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The Italian Riviera or Ligurian Riviera (Italian: Riviera ligure; Ligurian: Rivêa lìgure) is the narrow coastal strip in Italy which lies between the Ligurian Sea and the mountain chain formed by the Maritime Alps and the Apennines. Longitudinally it extends from the border with France and the French Riviera (or Côte d'Azur) near Ventimiglia (a former customs post) eastwards to Capo Corvo (also known as Punta Bianca) which marks the eastern end of the Gulf of La Spezia and is close to the regional border between Liguria and Tuscany. The Italian Riviera thus includes nearly all of the coastline of Liguria. Historically the "Riviera" extended further to the west, through what is now French territory as far as Marseille.
The Italian Riviera crosses all four Ligurian provinces and their capitals Genoa, Savona, Imperia and La Spezia, with a total length of about 350 km (218 miles). It is customarily divided into a western section, the Ponente Riviera, and an eastern section, the Levante Riviera, the point of division being the apex of the Ligurian arc at Voltri. It has about 1.6 million inhabitants, and most of the population is concentrated within the coastal area. Its mild climate draws an active tourist trade in the numerous coastal resorts, which include Alassio, Bonassola, Bordighera, Camogli, Cinque Terre, Lerici, Levanto, Noli, Portofino, Porto Venere, Santa Margherita Ligure, Sanremo, San Fruttuoso, and Sestri Levante. It is also known for its historical association with international celebrity and artistic visitors; writers and poets like Percy Bysshe Shelley, Lord Byron, Ezra Pound, and Ernest Hemingway were inspired by the beauty and spirit of Liguria.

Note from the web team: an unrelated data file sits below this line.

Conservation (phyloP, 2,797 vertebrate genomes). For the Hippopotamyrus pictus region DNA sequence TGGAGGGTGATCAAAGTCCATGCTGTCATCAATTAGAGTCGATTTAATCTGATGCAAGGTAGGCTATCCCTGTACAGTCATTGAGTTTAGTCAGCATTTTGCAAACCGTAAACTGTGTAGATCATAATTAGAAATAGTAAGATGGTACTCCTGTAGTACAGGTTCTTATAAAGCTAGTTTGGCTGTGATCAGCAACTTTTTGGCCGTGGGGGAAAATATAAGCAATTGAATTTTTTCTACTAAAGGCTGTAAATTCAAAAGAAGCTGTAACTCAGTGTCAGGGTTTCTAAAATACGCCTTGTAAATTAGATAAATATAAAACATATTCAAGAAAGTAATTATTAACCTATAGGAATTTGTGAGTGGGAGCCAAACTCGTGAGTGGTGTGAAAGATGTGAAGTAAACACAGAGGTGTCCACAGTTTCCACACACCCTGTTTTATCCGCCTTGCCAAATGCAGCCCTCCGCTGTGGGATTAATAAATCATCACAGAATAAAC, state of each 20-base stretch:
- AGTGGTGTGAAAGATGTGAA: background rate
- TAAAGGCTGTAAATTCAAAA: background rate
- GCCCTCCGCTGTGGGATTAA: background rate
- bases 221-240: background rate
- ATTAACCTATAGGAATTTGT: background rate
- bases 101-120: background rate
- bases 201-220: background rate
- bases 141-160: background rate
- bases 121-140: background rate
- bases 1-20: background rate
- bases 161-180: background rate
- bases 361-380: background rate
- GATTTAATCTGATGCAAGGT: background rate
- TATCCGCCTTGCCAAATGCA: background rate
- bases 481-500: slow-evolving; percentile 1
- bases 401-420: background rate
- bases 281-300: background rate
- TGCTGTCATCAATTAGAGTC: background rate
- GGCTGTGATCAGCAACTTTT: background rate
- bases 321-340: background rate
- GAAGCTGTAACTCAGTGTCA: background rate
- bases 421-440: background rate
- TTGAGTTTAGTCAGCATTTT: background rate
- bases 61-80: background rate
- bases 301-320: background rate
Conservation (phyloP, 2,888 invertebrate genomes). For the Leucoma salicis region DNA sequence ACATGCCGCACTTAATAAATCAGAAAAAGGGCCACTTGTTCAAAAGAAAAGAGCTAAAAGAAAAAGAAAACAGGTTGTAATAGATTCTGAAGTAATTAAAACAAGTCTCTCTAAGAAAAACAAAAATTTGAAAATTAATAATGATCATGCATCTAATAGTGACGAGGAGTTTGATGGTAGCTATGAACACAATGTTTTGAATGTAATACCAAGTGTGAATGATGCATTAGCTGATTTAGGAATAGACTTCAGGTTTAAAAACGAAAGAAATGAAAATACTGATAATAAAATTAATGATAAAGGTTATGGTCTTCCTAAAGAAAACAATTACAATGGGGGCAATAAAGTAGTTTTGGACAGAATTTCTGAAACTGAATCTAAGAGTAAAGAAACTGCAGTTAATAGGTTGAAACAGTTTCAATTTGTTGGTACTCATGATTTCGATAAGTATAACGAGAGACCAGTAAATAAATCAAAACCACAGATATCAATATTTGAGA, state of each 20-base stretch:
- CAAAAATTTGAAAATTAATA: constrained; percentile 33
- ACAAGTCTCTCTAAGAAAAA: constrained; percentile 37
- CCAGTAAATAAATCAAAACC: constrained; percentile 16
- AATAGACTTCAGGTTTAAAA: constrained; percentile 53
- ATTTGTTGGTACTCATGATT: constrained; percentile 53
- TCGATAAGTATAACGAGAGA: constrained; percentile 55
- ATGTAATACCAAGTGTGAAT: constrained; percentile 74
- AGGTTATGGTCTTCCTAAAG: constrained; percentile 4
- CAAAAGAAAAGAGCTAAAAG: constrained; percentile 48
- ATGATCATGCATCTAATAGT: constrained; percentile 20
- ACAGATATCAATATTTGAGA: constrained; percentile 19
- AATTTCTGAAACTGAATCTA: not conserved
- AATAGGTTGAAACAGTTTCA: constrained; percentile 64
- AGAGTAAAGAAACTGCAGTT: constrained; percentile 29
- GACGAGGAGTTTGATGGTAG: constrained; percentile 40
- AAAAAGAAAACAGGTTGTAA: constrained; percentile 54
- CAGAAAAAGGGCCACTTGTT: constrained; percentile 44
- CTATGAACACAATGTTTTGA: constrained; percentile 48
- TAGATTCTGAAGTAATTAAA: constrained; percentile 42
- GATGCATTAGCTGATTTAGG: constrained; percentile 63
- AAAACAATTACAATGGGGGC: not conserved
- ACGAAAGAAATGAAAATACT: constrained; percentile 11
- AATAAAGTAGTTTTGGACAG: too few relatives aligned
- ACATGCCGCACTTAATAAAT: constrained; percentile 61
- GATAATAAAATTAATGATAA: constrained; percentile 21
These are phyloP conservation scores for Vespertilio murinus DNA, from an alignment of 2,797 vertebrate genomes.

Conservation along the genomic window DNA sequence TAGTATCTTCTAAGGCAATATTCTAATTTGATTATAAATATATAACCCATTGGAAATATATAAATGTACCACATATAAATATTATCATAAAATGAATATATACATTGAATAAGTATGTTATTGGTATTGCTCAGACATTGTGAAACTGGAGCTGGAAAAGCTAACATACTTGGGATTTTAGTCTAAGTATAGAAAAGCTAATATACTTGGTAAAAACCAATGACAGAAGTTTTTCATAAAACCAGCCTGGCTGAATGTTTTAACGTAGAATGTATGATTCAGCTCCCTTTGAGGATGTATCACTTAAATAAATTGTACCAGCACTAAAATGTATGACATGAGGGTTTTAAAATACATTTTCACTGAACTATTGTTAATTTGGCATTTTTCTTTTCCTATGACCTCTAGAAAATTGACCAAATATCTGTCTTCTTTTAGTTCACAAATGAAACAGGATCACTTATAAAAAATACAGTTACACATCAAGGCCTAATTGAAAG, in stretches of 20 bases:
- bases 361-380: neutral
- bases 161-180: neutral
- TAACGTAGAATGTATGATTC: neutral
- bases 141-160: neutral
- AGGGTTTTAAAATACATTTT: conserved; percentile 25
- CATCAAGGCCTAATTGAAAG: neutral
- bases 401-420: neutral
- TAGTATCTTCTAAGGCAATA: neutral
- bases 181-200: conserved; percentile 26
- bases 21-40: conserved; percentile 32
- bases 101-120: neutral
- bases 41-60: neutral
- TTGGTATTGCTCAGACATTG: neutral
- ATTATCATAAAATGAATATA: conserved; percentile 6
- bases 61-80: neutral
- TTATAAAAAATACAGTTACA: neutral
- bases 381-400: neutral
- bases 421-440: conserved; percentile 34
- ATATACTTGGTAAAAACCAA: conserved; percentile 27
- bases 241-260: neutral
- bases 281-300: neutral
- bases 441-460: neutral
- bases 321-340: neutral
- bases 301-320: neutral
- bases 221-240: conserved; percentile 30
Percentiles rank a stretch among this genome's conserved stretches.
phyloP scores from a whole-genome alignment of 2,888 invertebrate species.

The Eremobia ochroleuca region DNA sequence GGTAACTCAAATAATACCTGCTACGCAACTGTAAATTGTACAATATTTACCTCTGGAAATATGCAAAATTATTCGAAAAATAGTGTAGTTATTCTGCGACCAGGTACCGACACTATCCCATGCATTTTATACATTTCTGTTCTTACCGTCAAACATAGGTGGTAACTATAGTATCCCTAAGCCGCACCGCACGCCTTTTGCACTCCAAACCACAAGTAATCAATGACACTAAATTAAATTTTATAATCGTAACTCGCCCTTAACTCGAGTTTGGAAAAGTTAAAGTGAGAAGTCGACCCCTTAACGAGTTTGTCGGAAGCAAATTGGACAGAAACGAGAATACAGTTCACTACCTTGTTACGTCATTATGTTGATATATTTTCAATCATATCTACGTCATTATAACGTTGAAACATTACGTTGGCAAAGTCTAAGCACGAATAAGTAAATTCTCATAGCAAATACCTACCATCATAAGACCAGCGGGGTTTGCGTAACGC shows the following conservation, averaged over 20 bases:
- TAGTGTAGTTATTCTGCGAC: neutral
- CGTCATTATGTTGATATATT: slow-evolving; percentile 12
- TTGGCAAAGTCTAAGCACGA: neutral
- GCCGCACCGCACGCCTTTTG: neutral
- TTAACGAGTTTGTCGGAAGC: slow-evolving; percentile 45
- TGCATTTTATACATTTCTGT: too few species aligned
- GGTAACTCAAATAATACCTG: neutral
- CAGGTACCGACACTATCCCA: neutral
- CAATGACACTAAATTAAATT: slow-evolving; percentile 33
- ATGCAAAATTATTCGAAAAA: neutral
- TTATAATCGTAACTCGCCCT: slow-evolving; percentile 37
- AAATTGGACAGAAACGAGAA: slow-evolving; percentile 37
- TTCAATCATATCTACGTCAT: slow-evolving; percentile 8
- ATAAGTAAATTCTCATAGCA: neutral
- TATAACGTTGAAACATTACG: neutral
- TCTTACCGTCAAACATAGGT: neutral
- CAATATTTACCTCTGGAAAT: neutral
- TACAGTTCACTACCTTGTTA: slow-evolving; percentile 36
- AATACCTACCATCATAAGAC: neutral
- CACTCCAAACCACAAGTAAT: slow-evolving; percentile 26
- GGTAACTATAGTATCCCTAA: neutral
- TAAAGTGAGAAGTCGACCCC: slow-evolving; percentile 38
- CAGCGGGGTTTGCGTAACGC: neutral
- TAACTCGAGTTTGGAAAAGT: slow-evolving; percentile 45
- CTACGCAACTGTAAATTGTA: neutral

As a tourist centre, the Italian Riviera benefits from over 300 days of sunshine per year, and is known for its beaches, colourfully painted towns, natural environment, food, and luxury villas and hotels, as well as for its popular resort facilities, major yachting and cruising areas with several marinas, festivals, golf courses, sailing, rock climbing and scenic views of centuries old farmhouses and cottages.
Industries are concentrated in and around Genoa, Savona, and along the shores of the Gulf of La Spezia. Genoa and La Spezia are Italy's leading shipyards; La Spezia is Italy's major naval base, and Savona is a major centre of the Italian iron industry. Chemical, textile, and food industries are also important.